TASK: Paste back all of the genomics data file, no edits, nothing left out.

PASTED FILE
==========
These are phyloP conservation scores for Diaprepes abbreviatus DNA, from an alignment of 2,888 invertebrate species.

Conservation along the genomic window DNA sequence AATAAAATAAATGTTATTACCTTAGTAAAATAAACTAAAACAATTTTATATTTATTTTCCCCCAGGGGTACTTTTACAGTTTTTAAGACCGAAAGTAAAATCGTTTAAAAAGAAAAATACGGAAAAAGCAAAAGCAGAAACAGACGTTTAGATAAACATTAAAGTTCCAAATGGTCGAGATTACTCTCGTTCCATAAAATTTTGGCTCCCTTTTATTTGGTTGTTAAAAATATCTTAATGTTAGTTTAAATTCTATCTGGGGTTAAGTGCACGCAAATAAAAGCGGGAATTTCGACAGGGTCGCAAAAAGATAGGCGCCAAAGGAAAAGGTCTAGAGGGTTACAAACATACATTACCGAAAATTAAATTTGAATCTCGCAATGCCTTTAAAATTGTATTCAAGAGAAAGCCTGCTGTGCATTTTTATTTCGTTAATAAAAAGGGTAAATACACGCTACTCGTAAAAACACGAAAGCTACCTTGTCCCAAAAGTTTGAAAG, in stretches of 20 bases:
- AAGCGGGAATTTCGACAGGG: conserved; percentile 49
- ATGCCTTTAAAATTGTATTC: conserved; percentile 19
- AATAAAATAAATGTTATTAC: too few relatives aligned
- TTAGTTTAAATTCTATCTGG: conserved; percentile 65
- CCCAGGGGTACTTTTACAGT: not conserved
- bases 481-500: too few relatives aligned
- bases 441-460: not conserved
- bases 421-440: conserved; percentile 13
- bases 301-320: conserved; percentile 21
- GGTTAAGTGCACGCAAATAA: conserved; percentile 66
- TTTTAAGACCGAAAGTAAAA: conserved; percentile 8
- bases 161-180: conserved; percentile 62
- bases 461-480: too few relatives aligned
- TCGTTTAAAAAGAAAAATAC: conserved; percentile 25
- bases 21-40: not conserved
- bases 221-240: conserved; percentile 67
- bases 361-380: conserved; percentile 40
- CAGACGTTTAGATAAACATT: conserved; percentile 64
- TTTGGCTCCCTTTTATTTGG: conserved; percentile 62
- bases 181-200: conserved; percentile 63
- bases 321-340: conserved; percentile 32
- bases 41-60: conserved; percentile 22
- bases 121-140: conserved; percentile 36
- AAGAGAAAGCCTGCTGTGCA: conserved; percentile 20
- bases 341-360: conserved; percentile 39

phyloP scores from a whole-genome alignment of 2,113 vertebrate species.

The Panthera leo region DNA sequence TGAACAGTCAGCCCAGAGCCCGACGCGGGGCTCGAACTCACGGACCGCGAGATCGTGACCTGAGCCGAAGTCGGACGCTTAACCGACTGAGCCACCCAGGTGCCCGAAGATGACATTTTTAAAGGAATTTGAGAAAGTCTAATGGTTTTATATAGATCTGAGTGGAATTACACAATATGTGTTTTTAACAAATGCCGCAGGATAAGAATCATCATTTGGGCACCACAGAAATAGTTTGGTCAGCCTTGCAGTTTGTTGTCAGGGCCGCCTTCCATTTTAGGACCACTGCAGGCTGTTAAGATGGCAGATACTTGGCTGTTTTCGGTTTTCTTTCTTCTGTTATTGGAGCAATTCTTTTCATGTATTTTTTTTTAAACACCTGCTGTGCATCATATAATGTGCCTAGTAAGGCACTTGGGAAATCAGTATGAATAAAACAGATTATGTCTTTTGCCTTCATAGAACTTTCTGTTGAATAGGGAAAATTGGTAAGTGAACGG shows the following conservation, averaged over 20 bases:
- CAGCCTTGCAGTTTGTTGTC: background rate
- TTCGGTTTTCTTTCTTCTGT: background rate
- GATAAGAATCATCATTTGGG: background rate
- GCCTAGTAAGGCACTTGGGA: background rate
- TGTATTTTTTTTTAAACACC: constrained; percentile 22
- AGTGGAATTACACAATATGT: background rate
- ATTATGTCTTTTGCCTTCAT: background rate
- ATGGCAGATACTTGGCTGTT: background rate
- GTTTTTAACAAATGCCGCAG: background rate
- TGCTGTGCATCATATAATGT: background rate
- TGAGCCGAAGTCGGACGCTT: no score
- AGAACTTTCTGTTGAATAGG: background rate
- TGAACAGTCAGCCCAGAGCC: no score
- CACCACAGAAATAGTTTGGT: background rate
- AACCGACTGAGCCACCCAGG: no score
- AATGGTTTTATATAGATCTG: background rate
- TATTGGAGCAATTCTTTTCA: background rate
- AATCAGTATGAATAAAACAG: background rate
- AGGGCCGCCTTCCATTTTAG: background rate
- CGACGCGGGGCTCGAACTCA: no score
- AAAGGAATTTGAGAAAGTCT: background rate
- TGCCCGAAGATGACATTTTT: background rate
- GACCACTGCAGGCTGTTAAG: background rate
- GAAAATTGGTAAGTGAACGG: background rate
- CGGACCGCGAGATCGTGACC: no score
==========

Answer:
These are phyloP conservation scores for Diaprepes abbreviatus DNA, from an alignment of 2,888 invertebrate species.

Conservation along the genomic window DNA sequence AATAAAATAAATGTTATTACCTTAGTAAAATAAACTAAAACAATTTTATATTTATTTTCCCCCAGGGGTACTTTTACAGTTTTTAAGACCGAAAGTAAAATCGTTTAAAAAGAAAAATACGGAAAAAGCAAAAGCAGAAACAGACGTTTAGATAAACATTAAAGTTCCAAATGGTCGAGATTACTCTCGTTCCATAAAATTTTGGCTCCCTTTTATTTGGTTGTTAAAAATATCTTAATGTTAGTTTAAATTCTATCTGGGGTTAAGTGCACGCAAATAAAAGCGGGAATTTCGACAGGGTCGCAAAAAGATAGGCGCCAAAGGAAAAGGTCTAGAGGGTTACAAACATACATTACCGAAAATTAAATTTGAATCTCGCAATGCCTTTAAAATTGTATTCAAGAGAAAGCCTGCTGTGCATTTTTATTTCGTTAATAAAAAGGGTAAATACACGCTACTCGTAAAAACACGAAAGCTACCTTGTCCCAAAAGTTTGAAAG, in stretches of 20 bases:
- AAGCGGGAATTTCGACAGGG: conserved; percentile 49
- ATGCCTTTAAAATTGTATTC: conserved; percentile 19
- AATAAAATAAATGTTATTAC: too few relatives aligned
- TTAGTTTAAATTCTATCTGG: conserved; percentile 65
- CCCAGGGGTACTTTTACAGT: not conserved
- bases 481-500: too few relatives aligned
- bases 441-460: not conserved
- bases 421-440: conserved; percentile 13
- bases 301-320: conserved; percentile 21
- GGTTAAGTGCACGCAAATAA: conserved; percentile 66
- TTTTAAGACCGAAAGTAAAA: conserved; percentile 8
- bases 161-180: conserved; percentile 62
- bases 461-480: too few relatives aligned
- TCGTTTAAAAAGAAAAATAC: conserved; percentile 25
- bases 21-40: not conserved
- bases 221-240: conserved; percentile 67
- bases 361-380: conserved; percentile 40
- CAGACGTTTAGATAAACATT: conserved; percentile 64
- TTTGGCTCCCTTTTATTTGG: conserved; percentile 62
- bases 181-200: conserved; percentile 63
- bases 321-340: conserved; percentile 32
- bases 41-60: conserved; percentile 22
- bases 121-140: conserved; percentile 36
- AAGAGAAAGCCTGCTGTGCA: conserved; percentile 20
- bases 341-360: conserved; percentile 39

phyloP scores from a whole-genome alignment of 2,113 vertebrate species.

The Panthera leo region DNA sequence TGAACAGTCAGCCCAGAGCCCGACGCGGGGCTCGAACTCACGGACCGCGAGATCGTGACCTGAGCCGAAGTCGGACGCTTAACCGACTGAGCCACCCAGGTGCCCGAAGATGACATTTTTAAAGGAATTTGAGAAAGTCTAATGGTTTTATATAGATCTGAGTGGAATTACACAATATGTGTTTTTAACAAATGCCGCAGGATAAGAATCATCATTTGGGCACCACAGAAATAGTTTGGTCAGCCTTGCAGTTTGTTGTCAGGGCCGCCTTCCATTTTAGGACCACTGCAGGCTGTTAAGATGGCAGATACTTGGCTGTTTTCGGTTTTCTTTCTTCTGTTATTGGAGCAATTCTTTTCATGTATTTTTTTTTAAACACCTGCTGTGCATCATATAATGTGCCTAGTAAGGCACTTGGGAAATCAGTATGAATAAAACAGATTATGTCTTTTGCCTTCATAGAACTTTCTGTTGAATAGGGAAAATTGGTAAGTGAACGG shows the following conservation, averaged over 20 bases:
- CAGCCTTGCAGTTTGTTGTC: background rate
- TTCGGTTTTCTTTCTTCTGT: background rate
- GATAAGAATCATCATTTGGG: background rate
- GCCTAGTAAGGCACTTGGGA: background rate
- TGTATTTTTTTTTAAACACC: constrained; percentile 22
- AGTGGAATTACACAATATGT: background rate
- ATTATGTCTTTTGCCTTCAT: background rate
- ATGGCAGATACTTGGCTGTT: background rate
- GTTTTTAACAAATGCCGCAG: background rate
- TGCTGTGCATCATATAATGT: background rate
- TGAGCCGAAGTCGGACGCTT: no score
- AGAACTTTCTGTTGAATAGG: background rate
- TGAACAGTCAGCCCAGAGCC: no score
- CACCACAGAAATAGTTTGGT: background rate
- AACCGACTGAGCCACCCAGG: no score
- AATGGTTTTATATAGATCTG: background rate
- TATTGGAGCAATTCTTTTCA: background rate
- AATCAGTATGAATAAAACAG: background rate
- AGGGCCGCCTTCCATTTTAG: background rate
- CGACGCGGGGCTCGAACTCA: no score
- AAAGGAATTTGAGAAAGTCT: background rate
- TGCCCGAAGATGACATTTTT: background rate
- GACCACTGCAGGCTGTTAAG: background rate
- GAAAATTGGTAAGTGAACGG: background rate
- CGGACCGCGAGATCGTGACC: no score